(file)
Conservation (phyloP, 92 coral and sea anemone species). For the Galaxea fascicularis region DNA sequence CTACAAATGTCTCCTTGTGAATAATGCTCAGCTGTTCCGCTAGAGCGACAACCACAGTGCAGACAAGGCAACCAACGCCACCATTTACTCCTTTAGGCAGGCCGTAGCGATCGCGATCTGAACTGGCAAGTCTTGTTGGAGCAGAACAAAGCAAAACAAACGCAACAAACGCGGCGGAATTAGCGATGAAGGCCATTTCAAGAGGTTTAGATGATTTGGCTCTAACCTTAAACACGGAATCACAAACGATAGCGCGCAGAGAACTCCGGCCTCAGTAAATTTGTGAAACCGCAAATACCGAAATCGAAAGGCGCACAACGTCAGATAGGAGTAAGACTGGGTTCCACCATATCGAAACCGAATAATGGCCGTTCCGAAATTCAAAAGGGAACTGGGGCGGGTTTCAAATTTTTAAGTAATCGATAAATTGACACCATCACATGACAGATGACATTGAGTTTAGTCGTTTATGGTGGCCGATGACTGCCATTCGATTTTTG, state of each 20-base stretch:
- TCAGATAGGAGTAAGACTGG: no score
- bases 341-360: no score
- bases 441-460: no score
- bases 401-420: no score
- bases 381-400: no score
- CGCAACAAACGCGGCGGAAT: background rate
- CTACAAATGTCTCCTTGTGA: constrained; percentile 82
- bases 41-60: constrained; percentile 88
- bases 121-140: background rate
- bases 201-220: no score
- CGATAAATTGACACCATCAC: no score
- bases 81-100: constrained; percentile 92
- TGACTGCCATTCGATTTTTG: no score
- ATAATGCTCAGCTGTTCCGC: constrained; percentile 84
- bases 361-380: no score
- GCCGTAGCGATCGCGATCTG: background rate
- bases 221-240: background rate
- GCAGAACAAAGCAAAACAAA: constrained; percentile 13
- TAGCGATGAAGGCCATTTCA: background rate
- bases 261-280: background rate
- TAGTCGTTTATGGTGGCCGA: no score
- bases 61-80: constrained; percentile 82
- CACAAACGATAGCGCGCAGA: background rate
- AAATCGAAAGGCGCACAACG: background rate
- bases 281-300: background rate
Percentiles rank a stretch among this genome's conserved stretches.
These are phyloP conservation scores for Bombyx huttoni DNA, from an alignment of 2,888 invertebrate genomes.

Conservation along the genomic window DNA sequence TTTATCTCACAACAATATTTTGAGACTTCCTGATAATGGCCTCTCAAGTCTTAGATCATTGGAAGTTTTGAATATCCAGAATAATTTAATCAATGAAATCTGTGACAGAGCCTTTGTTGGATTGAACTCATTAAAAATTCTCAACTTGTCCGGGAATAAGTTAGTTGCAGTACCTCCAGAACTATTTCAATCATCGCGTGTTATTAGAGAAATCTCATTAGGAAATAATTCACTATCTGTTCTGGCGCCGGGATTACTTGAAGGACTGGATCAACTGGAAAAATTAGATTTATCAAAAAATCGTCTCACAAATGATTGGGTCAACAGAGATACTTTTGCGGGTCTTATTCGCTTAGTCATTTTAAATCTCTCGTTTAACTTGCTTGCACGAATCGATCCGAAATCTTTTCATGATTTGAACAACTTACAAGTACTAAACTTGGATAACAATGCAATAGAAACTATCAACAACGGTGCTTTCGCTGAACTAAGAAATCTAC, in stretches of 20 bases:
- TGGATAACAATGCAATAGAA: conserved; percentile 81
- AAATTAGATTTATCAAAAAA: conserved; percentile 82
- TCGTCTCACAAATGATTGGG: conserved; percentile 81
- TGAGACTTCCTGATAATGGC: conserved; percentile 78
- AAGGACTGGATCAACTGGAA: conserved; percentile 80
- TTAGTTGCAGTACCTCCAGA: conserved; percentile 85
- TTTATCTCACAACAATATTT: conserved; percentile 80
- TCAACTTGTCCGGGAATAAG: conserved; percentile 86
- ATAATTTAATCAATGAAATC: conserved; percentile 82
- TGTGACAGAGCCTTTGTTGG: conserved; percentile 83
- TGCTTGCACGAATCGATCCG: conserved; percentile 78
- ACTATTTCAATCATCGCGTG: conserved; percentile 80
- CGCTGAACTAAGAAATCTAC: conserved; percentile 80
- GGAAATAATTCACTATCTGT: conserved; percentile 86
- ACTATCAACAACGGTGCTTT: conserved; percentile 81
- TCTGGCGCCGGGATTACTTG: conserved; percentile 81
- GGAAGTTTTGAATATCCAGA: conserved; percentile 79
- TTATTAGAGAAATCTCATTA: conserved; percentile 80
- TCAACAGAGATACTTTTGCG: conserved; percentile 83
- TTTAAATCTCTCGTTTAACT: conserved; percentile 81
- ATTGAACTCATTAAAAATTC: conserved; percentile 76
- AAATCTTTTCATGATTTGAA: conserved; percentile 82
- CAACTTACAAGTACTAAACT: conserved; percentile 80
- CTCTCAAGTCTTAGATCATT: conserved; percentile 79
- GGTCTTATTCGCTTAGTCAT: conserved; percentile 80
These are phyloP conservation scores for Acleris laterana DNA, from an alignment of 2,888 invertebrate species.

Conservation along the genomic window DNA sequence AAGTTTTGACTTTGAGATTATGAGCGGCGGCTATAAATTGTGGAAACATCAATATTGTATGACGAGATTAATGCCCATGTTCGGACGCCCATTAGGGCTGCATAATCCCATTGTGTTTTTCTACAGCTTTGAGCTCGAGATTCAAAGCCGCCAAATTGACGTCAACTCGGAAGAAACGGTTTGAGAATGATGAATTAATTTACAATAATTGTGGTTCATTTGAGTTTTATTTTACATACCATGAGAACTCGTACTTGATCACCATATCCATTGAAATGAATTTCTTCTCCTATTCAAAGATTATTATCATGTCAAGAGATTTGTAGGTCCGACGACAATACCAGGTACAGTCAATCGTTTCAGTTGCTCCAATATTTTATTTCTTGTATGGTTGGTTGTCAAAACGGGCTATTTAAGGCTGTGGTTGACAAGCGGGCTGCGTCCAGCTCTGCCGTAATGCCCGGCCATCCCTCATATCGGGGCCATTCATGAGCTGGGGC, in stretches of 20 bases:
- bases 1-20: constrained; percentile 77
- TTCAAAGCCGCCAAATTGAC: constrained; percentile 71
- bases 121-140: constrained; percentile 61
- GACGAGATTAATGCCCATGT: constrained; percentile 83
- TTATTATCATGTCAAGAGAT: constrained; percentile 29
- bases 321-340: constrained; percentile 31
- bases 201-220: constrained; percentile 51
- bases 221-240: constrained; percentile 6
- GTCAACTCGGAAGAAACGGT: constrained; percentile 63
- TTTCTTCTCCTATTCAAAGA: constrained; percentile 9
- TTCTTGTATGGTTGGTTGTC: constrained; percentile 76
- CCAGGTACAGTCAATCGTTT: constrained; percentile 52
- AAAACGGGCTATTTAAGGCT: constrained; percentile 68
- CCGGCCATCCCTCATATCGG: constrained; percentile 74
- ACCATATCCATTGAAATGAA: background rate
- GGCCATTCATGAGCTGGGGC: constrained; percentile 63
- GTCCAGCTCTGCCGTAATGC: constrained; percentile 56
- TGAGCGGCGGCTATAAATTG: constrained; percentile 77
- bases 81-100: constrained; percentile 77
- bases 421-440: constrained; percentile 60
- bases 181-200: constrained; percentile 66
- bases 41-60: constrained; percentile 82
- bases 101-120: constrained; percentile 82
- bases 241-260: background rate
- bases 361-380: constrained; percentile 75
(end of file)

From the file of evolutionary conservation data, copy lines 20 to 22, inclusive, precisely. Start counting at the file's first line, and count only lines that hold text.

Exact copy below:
- TAGCGATGAAGGCCATTTCA: background rate
- bases 261-280: background rate
- TAGTCGTTTATGGTGGCCGA: no score